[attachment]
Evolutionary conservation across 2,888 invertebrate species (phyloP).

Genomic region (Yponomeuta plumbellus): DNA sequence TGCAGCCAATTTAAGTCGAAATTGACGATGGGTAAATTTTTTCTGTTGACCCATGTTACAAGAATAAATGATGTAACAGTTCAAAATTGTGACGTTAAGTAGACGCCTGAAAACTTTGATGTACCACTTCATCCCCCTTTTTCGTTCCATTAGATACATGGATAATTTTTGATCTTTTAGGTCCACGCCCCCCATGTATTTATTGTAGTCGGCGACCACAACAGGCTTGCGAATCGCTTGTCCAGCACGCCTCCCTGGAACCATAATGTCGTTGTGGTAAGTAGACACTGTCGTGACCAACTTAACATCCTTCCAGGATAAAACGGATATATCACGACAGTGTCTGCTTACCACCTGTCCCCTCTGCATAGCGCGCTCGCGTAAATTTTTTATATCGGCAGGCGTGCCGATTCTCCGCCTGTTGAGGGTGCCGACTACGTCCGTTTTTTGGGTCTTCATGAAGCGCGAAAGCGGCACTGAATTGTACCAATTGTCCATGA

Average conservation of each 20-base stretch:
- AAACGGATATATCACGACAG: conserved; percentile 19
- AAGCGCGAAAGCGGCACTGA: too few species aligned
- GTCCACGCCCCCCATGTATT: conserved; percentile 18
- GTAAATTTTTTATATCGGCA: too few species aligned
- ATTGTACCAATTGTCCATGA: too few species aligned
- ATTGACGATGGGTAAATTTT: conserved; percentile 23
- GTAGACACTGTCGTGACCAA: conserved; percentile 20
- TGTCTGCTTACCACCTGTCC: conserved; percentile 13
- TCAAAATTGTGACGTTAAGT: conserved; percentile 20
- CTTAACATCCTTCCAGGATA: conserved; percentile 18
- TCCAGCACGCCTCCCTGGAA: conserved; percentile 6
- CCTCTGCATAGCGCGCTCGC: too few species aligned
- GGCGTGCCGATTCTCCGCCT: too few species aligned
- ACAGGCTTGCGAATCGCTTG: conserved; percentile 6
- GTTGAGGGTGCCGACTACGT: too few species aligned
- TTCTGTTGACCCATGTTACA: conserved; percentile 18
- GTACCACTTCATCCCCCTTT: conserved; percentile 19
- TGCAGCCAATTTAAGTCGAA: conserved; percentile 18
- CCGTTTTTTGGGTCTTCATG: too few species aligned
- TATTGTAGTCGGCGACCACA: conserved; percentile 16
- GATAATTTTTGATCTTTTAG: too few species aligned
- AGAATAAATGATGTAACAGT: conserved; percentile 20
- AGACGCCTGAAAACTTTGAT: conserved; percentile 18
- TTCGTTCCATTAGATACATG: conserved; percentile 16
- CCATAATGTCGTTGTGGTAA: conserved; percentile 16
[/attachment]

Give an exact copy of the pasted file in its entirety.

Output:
Evolutionary conservation across 2,888 invertebrate species (phyloP).

Genomic region (Yponomeuta plumbellus): DNA sequence TGCAGCCAATTTAAGTCGAAATTGACGATGGGTAAATTTTTTCTGTTGACCCATGTTACAAGAATAAATGATGTAACAGTTCAAAATTGTGACGTTAAGTAGACGCCTGAAAACTTTGATGTACCACTTCATCCCCCTTTTTCGTTCCATTAGATACATGGATAATTTTTGATCTTTTAGGTCCACGCCCCCCATGTATTTATTGTAGTCGGCGACCACAACAGGCTTGCGAATCGCTTGTCCAGCACGCCTCCCTGGAACCATAATGTCGTTGTGGTAAGTAGACACTGTCGTGACCAACTTAACATCCTTCCAGGATAAAACGGATATATCACGACAGTGTCTGCTTACCACCTGTCCCCTCTGCATAGCGCGCTCGCGTAAATTTTTTATATCGGCAGGCGTGCCGATTCTCCGCCTGTTGAGGGTGCCGACTACGTCCGTTTTTTGGGTCTTCATGAAGCGCGAAAGCGGCACTGAATTGTACCAATTGTCCATGA

Average conservation of each 20-base stretch:
- AAACGGATATATCACGACAG: conserved; percentile 19
- AAGCGCGAAAGCGGCACTGA: too few species aligned
- GTCCACGCCCCCCATGTATT: conserved; percentile 18
- GTAAATTTTTTATATCGGCA: too few species aligned
- ATTGTACCAATTGTCCATGA: too few species aligned
- ATTGACGATGGGTAAATTTT: conserved; percentile 23
- GTAGACACTGTCGTGACCAA: conserved; percentile 20
- TGTCTGCTTACCACCTGTCC: conserved; percentile 13
- TCAAAATTGTGACGTTAAGT: conserved; percentile 20
- CTTAACATCCTTCCAGGATA: conserved; percentile 18
- TCCAGCACGCCTCCCTGGAA: conserved; percentile 6
- CCTCTGCATAGCGCGCTCGC: too few species aligned
- GGCGTGCCGATTCTCCGCCT: too few species aligned
- ACAGGCTTGCGAATCGCTTG: conserved; percentile 6
- GTTGAGGGTGCCGACTACGT: too few species aligned
- TTCTGTTGACCCATGTTACA: conserved; percentile 18
- GTACCACTTCATCCCCCTTT: conserved; percentile 19
- TGCAGCCAATTTAAGTCGAA: conserved; percentile 18
- CCGTTTTTTGGGTCTTCATG: too few species aligned
- TATTGTAGTCGGCGACCACA: conserved; percentile 16
- GATAATTTTTGATCTTTTAG: too few species aligned
- AGAATAAATGATGTAACAGT: conserved; percentile 20
- AGACGCCTGAAAACTTTGAT: conserved; percentile 18
- TTCGTTCCATTAGATACATG: conserved; percentile 16
- CCATAATGTCGTTGTGGTAA: conserved; percentile 16